Thursday, July 27, 2017

Rhinox Hide - The Bestest Citadel Paint Color

What do bone, gold, brass, copper, leather, rusty metal, mud, and red cloth all have in common?

This guy right here.

Rhinox Hide, it is quite possibly the most versitile color I've ever used in the current Citadel line of paint. Since it's release, I've found multiple uses for it and emptied half a dozen pots.

Rhinox on the left, Scorched on the right.
Released as a replacement for Scorched Brown during the last major paint range shake up. It is actually quite a bit darker of a brown than its predecessor, and slightly less red. Unlike the change from Devlan Mud to Agrax Earthshade, this is actually a boon.

If I remember correctly, I'd never used Scorched Brown for anything other than a base layer for browns. Of course, this may also be because my style and skill level has changed over the years, as much as it does the change in shade.

It hadn't clicked with me just how much I used it until after I painted the Deathwing Terminator Captain for this year's Crystal Brush. For that model, I used Rhinox Hide in the shadows of nearly everything. From the actual bone colored armor plates, to the red sections and since then I've noticed myself using it on various other models as well.

Most notably, I used it on Iron Golem on the gold of his sword hilt and shield, trying for a high contrast metallic, using it in the darkest sections and darklining. But more on that in a bit.

Add this on top of the fact that I almost always paint the sand on my bases, leather, wood and red cloth with it. It really is the MVP of my paint collection.

Here are some examples of things I've painted using Rhinox Hide, either as a base or shadow.


For the bone colored armor on my Deathwing Terminator, I needed to push contrast as hard as possible.

So I made the shadows in Rhinox Hide and then worked up to Screaming Skull highlighting and white.

The effect worked really well and the shadows were more believable, than if I had just used straight Ushbati Bone for the entire thing. 

For Copper, I start with a base coat of Rhinox Hide and then work up from there.

In this example of a Skitarii Vanguard head, I started with Rhinox Hide, followed by a mix of Rhinox and Brass Scorpion, then highlights of Brass Scorpion, Hashut Copper and an edge highlight of Stormhost Silver and a dark line of Rhinox in the recesses.

The matte finish of the Rhinox in the recesses and shadow areas really helps the metallic pop better and lets your eye see the details easier. With full metallic, the flake reflects the light and hides details.

The dirt of Jack Scarecrow's base was painted with Rhinox Hide and then washed with Agrax Earthshade and Nuln Oil.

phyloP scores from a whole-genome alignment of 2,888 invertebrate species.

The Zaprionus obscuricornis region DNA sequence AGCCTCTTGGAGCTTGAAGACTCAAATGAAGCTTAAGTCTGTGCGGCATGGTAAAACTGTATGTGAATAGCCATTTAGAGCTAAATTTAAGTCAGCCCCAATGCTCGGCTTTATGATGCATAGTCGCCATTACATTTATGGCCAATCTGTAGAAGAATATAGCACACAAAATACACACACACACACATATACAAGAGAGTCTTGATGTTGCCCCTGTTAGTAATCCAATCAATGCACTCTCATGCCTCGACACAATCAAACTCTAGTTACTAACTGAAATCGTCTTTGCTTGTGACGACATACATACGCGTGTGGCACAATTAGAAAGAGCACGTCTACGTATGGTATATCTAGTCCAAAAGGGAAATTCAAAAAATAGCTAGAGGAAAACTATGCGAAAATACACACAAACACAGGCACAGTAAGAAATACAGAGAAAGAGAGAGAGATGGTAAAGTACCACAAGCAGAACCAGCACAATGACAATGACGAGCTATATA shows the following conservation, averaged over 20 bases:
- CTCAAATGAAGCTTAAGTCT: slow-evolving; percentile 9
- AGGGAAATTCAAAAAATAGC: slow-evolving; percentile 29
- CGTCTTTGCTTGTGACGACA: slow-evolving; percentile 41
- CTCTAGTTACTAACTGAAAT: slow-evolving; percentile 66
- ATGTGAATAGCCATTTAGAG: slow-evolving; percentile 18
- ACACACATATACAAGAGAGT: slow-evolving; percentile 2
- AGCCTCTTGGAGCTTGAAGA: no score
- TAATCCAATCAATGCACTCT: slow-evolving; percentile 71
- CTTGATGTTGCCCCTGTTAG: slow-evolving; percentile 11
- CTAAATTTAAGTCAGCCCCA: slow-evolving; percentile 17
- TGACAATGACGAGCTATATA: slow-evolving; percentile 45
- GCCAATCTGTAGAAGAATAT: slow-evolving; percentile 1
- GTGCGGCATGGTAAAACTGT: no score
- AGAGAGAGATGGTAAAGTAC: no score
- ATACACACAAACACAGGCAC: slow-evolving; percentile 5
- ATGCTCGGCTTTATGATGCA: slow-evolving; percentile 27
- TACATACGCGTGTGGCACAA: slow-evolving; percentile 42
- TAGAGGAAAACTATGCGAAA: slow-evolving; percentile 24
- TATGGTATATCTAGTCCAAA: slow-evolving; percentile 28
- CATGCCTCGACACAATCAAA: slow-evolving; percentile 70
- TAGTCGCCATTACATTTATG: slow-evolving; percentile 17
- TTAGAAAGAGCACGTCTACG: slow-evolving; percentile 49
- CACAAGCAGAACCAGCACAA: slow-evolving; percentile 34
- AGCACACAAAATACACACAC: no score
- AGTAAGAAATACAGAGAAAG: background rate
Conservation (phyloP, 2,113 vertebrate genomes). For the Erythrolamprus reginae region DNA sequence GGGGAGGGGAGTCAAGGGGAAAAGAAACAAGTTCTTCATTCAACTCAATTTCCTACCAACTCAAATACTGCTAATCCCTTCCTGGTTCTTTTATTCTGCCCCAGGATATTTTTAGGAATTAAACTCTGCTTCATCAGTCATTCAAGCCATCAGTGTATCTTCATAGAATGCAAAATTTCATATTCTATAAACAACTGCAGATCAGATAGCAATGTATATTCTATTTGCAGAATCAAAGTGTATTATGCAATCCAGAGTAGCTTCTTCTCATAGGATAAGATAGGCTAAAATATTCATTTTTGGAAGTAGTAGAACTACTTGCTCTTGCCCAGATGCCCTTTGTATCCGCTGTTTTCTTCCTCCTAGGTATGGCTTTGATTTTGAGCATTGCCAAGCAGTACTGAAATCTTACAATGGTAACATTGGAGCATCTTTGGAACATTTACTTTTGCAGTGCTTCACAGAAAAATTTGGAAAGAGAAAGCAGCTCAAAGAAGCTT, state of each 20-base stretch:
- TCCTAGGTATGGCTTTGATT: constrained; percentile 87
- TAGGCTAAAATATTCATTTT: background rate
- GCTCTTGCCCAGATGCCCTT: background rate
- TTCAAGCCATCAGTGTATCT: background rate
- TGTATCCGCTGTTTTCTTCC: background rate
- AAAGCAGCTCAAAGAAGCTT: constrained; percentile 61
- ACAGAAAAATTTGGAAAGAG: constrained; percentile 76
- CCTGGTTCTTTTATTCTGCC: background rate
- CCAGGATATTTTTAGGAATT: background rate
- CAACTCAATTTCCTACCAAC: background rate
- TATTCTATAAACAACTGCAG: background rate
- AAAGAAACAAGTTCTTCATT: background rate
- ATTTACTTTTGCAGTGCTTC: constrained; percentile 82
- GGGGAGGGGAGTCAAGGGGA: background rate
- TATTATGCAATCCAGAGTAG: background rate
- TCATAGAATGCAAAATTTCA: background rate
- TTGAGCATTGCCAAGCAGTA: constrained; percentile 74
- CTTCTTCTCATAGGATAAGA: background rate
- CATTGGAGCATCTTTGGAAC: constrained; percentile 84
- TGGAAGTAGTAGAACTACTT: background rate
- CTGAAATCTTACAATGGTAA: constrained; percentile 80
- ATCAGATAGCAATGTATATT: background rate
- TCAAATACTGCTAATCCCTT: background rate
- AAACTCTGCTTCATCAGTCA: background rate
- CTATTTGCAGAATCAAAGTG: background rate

From there is was some drybrushing of Chocolate Brown and Flat Earth and then some gloss 'ardcoat to give it a wet look. Followed by more drybrushing.

The end result is some nice dark, rich soil.

Gold, like copper, really shines (pun totally intended) when it is placed next to dark shadows. So for something like the Iron Golem's sword here, the Rhinox Hide acts as the darkest part of reflection.

This sword was painted following my High Contrast Metallic technique, using Rhinox Hide, Retributor Armor, Liberator Gold and Stormcast Silver. 

This leather backpack on the Skitarii Vanguard was painted with a base coat of Rhinox Hide, a wash of Agrax Earthshade, then another layer of Rhinox, and highlights of Chocolate Brown, Flat Earth and edged with Usbhati Bone.

Basically the same colors as the dirt above, but used in a different way, showing that you don't need to have 50 different shades of a color to get the look you're going for. 

Sophie, from Hobbyistgirl uses Rhinox Hide as a base coat on the metals for her 40k Orks. She was kind enough to allow me to share it.

According to Sophie, "it gives a darker, ruddier look to the base coat which, I feel, allows the subsequent washes to really age the metal."

Her process is a base coat of Rhinox Hide, followed by a layer or Leadbelcher, washes of Nuln Oil and Agrax Earthshade. Once dry, she chips and slashes the surface with a few quick brushstrokes of Stormhost Silver to age and weather it.

Expect a tutorial from her on this technique soon!

Possibly my most favorite use for Rhinox Hide is to use it with red. Rhinox Hide really shines when used as a shade and base coat for red. The richness of the brown works amazingly well with Khorne Red, especially once you give it a Agrax wash.

For this shield, I painted the entire area with Rhinox Hide, then built up highlights by working in Khorne Red and using glazes of Khorne Red mixed with Evil Sunz Scarlet, and eventually Wild Rider Red.

All these uses, and more, just from a single color. There's a reason that I keep an extra pot of it on hand. It really is the most versatile paint color I've found, in the Citadel range.

If you haven't tried it, give it a shot! Or, if you've found other uses for it, leave a comment below and tell everyone about your experience.

What other colors have you found multiple uses for, outside the basic base coats for similar colors?

Until next time!